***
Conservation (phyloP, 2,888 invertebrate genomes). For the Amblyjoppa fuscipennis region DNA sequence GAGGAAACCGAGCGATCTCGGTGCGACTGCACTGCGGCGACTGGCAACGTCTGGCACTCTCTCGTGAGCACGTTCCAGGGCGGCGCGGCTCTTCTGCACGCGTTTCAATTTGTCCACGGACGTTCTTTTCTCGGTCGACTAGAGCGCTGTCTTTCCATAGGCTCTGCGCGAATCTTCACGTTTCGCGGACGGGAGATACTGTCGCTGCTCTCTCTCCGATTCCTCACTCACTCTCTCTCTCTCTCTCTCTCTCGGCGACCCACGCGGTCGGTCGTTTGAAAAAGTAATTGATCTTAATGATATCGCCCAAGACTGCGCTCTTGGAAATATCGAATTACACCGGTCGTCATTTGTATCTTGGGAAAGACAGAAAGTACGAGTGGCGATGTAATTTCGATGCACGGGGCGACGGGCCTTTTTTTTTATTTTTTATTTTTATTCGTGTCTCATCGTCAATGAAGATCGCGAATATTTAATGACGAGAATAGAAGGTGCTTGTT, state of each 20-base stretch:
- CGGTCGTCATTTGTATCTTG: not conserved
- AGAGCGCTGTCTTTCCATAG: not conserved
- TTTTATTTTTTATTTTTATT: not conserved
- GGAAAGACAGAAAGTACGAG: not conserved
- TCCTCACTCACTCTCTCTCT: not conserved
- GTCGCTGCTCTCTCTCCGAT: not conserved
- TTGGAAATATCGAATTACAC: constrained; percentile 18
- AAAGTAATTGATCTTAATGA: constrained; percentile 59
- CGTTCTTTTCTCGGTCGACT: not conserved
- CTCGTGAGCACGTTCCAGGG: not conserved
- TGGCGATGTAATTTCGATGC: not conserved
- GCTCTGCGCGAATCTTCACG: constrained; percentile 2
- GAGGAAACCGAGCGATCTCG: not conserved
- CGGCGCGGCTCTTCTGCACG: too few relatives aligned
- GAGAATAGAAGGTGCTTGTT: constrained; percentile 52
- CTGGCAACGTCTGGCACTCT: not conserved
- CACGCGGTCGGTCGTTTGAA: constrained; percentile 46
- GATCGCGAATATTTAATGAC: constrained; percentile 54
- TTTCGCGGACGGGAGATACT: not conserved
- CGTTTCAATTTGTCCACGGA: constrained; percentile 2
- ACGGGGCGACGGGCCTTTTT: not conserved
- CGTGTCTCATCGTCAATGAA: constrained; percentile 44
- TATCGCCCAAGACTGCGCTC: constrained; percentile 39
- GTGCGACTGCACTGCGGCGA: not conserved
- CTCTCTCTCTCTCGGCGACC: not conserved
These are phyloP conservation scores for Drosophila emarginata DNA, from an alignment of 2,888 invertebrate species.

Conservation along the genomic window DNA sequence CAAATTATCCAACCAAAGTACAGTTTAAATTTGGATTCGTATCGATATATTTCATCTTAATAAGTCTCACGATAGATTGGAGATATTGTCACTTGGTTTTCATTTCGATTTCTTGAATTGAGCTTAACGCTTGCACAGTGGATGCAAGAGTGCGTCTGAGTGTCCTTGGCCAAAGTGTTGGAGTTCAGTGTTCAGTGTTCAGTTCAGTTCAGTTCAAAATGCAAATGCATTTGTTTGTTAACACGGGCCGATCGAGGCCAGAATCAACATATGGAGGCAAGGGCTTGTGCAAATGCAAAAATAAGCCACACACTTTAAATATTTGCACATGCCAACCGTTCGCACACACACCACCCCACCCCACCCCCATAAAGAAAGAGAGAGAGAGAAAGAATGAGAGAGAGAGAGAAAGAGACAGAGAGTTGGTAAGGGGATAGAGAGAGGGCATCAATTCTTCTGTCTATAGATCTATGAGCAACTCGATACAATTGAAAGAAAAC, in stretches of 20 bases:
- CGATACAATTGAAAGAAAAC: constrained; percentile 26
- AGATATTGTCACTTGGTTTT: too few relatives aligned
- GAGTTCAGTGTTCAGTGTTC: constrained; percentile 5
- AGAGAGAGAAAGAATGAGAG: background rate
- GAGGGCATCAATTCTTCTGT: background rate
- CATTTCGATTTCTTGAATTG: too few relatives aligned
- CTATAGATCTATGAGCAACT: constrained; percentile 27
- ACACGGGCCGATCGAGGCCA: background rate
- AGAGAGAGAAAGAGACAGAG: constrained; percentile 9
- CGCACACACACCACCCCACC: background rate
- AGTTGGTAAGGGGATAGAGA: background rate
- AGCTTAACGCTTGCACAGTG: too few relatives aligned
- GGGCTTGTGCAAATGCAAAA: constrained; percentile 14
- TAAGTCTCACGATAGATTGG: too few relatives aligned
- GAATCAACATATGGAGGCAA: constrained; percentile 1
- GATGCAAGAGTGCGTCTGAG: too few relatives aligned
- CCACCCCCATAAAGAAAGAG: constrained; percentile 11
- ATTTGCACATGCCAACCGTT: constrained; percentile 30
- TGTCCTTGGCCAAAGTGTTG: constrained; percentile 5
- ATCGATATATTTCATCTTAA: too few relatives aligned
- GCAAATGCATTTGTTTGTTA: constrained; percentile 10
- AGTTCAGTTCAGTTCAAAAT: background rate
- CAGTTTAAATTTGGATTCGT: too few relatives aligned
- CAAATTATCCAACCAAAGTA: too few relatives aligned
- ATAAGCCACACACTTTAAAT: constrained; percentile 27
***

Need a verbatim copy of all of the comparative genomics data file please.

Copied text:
Conservation (phyloP, 2,888 invertebrate genomes). For the Amblyjoppa fuscipennis region DNA sequence GAGGAAACCGAGCGATCTCGGTGCGACTGCACTGCGGCGACTGGCAACGTCTGGCACTCTCTCGTGAGCACGTTCCAGGGCGGCGCGGCTCTTCTGCACGCGTTTCAATTTGTCCACGGACGTTCTTTTCTCGGTCGACTAGAGCGCTGTCTTTCCATAGGCTCTGCGCGAATCTTCACGTTTCGCGGACGGGAGATACTGTCGCTGCTCTCTCTCCGATTCCTCACTCACTCTCTCTCTCTCTCTCTCTCTCGGCGACCCACGCGGTCGGTCGTTTGAAAAAGTAATTGATCTTAATGATATCGCCCAAGACTGCGCTCTTGGAAATATCGAATTACACCGGTCGTCATTTGTATCTTGGGAAAGACAGAAAGTACGAGTGGCGATGTAATTTCGATGCACGGGGCGACGGGCCTTTTTTTTTATTTTTTATTTTTATTCGTGTCTCATCGTCAATGAAGATCGCGAATATTTAATGACGAGAATAGAAGGTGCTTGTT, state of each 20-base stretch:
- CGGTCGTCATTTGTATCTTG: not conserved
- AGAGCGCTGTCTTTCCATAG: not conserved
- TTTTATTTTTTATTTTTATT: not conserved
- GGAAAGACAGAAAGTACGAG: not conserved
- TCCTCACTCACTCTCTCTCT: not conserved
- GTCGCTGCTCTCTCTCCGAT: not conserved
- TTGGAAATATCGAATTACAC: constrained; percentile 18
- AAAGTAATTGATCTTAATGA: constrained; percentile 59
- CGTTCTTTTCTCGGTCGACT: not conserved
- CTCGTGAGCACGTTCCAGGG: not conserved
- TGGCGATGTAATTTCGATGC: not conserved
- GCTCTGCGCGAATCTTCACG: constrained; percentile 2
- GAGGAAACCGAGCGATCTCG: not conserved
- CGGCGCGGCTCTTCTGCACG: too few relatives aligned
- GAGAATAGAAGGTGCTTGTT: constrained; percentile 52
- CTGGCAACGTCTGGCACTCT: not conserved
- CACGCGGTCGGTCGTTTGAA: constrained; percentile 46
- GATCGCGAATATTTAATGAC: constrained; percentile 54
- TTTCGCGGACGGGAGATACT: not conserved
- CGTTTCAATTTGTCCACGGA: constrained; percentile 2
- ACGGGGCGACGGGCCTTTTT: not conserved
- CGTGTCTCATCGTCAATGAA: constrained; percentile 44
- TATCGCCCAAGACTGCGCTC: constrained; percentile 39
- GTGCGACTGCACTGCGGCGA: not conserved
- CTCTCTCTCTCTCGGCGACC: not conserved
These are phyloP conservation scores for Drosophila emarginata DNA, from an alignment of 2,888 invertebrate species.

Conservation along the genomic window DNA sequence CAAATTATCCAACCAAAGTACAGTTTAAATTTGGATTCGTATCGATATATTTCATCTTAATAAGTCTCACGATAGATTGGAGATATTGTCACTTGGTTTTCATTTCGATTTCTTGAATTGAGCTTAACGCTTGCACAGTGGATGCAAGAGTGCGTCTGAGTGTCCTTGGCCAAAGTGTTGGAGTTCAGTGTTCAGTGTTCAGTTCAGTTCAGTTCAAAATGCAAATGCATTTGTTTGTTAACACGGGCCGATCGAGGCCAGAATCAACATATGGAGGCAAGGGCTTGTGCAAATGCAAAAATAAGCCACACACTTTAAATATTTGCACATGCCAACCGTTCGCACACACACCACCCCACCCCACCCCCATAAAGAAAGAGAGAGAGAGAAAGAATGAGAGAGAGAGAGAAAGAGACAGAGAGTTGGTAAGGGGATAGAGAGAGGGCATCAATTCTTCTGTCTATAGATCTATGAGCAACTCGATACAATTGAAAGAAAAC, in stretches of 20 bases:
- CGATACAATTGAAAGAAAAC: constrained; percentile 26
- AGATATTGTCACTTGGTTTT: too few relatives aligned
- GAGTTCAGTGTTCAGTGTTC: constrained; percentile 5
- AGAGAGAGAAAGAATGAGAG: background rate
- GAGGGCATCAATTCTTCTGT: background rate
- CATTTCGATTTCTTGAATTG: too few relatives aligned
- CTATAGATCTATGAGCAACT: constrained; percentile 27
- ACACGGGCCGATCGAGGCCA: background rate
- AGAGAGAGAAAGAGACAGAG: constrained; percentile 9
- CGCACACACACCACCCCACC: background rate
- AGTTGGTAAGGGGATAGAGA: background rate
- AGCTTAACGCTTGCACAGTG: too few relatives aligned
- GGGCTTGTGCAAATGCAAAA: constrained; percentile 14
- TAAGTCTCACGATAGATTGG: too few relatives aligned
- GAATCAACATATGGAGGCAA: constrained; percentile 1
- GATGCAAGAGTGCGTCTGAG: too few relatives aligned
- CCACCCCCATAAAGAAAGAG: constrained; percentile 11
- ATTTGCACATGCCAACCGTT: constrained; percentile 30
- TGTCCTTGGCCAAAGTGTTG: constrained; percentile 5
- ATCGATATATTTCATCTTAA: too few relatives aligned
- GCAAATGCATTTGTTTGTTA: constrained; percentile 10
- AGTTCAGTTCAGTTCAAAAT: background rate
- CAGTTTAAATTTGGATTCGT: too few relatives aligned
- CAAATTATCCAACCAAAGTA: too few relatives aligned
- ATAAGCCACACACTTTAAAT: constrained; percentile 27